Th­ese are just a few of the rea­sons we are loath to put a mare on the ta­ble that late in a preg­nancy.”

If Susie were a woman, her physi­cian might choose to de­liver the baby via cesarean sec­tion be­fore per­form­ing any other nec­es­sary surgery. That, how­ever, isn’t an op­tion in equine vet­eri­nary medicine. “Foals need ev­ery sin­gle day of ges­ta­tion they can get,” says Stephens. “Ce­sare­ans are oc­ca­sion­ally done in horses, but only after the mare has gone into la­bor on her own. Any ear­lier and the sur­vival rate is not good at all. De­liv­er­ing a foal even a week early by cesarean sec­tion would be ex­tremely risky.” Fur­ther­more, the ad­di­tional time in surgery a cesarean sec­tion would re­quire would also put Susie’s life at risk. “There’s ad­di­tional stress, blood loss and a risk of con­tam­i­na­tion,” says Stephens.

The only op­tion would be to sur­gi­cally cor­rect the colic and then close Susie up and let her de­liver on her own.

As soon as the sur­gi­cal team had opened Susie’s ab­domen, it was clear to Stephens that a right dor­sal dis­place­ment was the cause of her colic. “It was what we had an­tic­i­pated and were pre­pared to fix, so that was some­what re­as­sur­ing,” he says.

The first step was to pull the mare’s colon up and out of her ab­domen, then lay it out on a tray next to the sur­gi­cal ta­ble. “In th­ese cases the colon is ex­tremely heavy and packed with backedup feed,” says Stephens. “It’s a del­i­cate pro­ce­dure be­cause it’s easy to tear the in­testines, cre­at­ing a very bad sit­u­a­tion.” With the colon pulled out and ac­ces­si­ble, Stephens made a small in­ci­sion and care­fully mas­saged out the packed feed­stuff, flush­ing the space with a large amount of wa­ter as he worked.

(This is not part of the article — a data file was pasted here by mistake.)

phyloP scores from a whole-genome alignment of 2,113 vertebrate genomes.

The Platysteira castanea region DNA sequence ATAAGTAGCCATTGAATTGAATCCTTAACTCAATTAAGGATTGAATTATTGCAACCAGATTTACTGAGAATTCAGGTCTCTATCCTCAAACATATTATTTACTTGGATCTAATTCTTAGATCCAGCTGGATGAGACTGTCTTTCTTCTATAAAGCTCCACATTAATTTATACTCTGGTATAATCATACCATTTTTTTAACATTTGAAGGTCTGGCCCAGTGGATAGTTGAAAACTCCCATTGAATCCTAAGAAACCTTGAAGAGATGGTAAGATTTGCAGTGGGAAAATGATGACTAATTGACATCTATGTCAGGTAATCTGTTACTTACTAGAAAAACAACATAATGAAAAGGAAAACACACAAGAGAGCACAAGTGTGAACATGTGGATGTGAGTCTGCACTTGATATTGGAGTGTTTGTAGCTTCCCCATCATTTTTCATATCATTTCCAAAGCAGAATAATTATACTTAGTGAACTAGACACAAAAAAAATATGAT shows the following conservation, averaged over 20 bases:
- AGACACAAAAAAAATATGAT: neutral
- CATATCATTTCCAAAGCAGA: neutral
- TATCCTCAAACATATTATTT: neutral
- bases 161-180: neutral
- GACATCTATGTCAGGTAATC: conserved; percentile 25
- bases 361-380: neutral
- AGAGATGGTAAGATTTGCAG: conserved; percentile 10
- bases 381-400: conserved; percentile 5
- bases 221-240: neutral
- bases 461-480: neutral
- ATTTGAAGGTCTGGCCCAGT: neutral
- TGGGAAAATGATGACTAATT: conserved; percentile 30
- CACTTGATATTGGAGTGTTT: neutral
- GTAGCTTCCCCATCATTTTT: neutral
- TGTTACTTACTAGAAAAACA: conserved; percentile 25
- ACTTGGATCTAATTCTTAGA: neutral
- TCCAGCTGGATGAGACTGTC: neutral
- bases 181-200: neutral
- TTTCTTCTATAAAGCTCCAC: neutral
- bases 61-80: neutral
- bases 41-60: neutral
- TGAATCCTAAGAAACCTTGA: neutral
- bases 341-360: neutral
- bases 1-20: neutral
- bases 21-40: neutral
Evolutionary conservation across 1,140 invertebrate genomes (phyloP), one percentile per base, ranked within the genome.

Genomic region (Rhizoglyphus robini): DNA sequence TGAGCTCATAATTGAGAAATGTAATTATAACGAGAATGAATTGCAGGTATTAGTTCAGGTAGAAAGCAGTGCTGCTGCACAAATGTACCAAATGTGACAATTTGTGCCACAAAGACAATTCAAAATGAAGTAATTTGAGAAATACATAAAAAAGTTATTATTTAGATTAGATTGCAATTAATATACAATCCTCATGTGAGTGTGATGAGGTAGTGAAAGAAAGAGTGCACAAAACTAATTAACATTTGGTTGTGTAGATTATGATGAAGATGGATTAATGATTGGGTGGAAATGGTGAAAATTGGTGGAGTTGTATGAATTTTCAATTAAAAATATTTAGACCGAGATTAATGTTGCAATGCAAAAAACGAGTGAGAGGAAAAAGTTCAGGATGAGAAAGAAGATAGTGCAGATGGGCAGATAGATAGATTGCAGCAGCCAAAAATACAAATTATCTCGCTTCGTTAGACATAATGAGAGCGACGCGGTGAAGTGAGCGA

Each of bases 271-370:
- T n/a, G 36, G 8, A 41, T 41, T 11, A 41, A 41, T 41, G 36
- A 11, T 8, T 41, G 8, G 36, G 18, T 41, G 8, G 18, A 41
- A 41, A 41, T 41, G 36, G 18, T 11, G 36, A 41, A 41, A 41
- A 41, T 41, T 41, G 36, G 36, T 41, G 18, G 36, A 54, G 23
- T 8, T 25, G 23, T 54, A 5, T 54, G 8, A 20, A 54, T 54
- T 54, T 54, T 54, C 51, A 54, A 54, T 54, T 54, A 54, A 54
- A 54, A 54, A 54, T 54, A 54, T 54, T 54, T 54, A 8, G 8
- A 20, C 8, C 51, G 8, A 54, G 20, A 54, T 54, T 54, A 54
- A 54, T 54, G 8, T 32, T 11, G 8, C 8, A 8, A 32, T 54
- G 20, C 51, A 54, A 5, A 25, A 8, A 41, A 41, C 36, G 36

Once the colon was empty, Stephens could be­gin to de-ro­tate it back into its nor­mal po­si­tion. That process, how­ever, was greatly com­pli­cated by the large fe­tus ly­ing di­rectly on top of the cru­cial area. “You have very, very limited space to work within, and you can’t see any­thing,” he says. “Es­sen­tially, I had my arms down in this deep, dark hole of her ab­domen, work­ing by feel alone. It was ex­tremely tech­ni­cally chal­leng­ing---one of the most dif­fi­cult dis­place­ments I’ve had to cor­rect.”

With that done, Stephens su­tured the 10-inch in­ci­sion, and Susie was put in a snug belly­band to help pro­tect the in­ci­sion site from trauma or con­tam­i­na­tion. A typ­i­cal colic pa­tient would wear the belly­band for only a few days, but Stephens ad­vised Sch­midt to leave it on Susie un­til she had de­liv­ered her foal be­cause it could po­ten­tially pro­vide ad­di­tional support to the in­ci­sion.

Per­form­ing surgery on a heav­ily preg­nant mare puts both mother

and foal at risk.

SUP­PORT­IVE CARE: In­tra­venous flu­ids kept Susie hy­drated as vet­eri­nar­i­ans worked to un­cover the cause of her colic.

SONNY BOY: With surgery and a dif­fi­cult birth be­hind them, Susie and Dino are happy and healthy.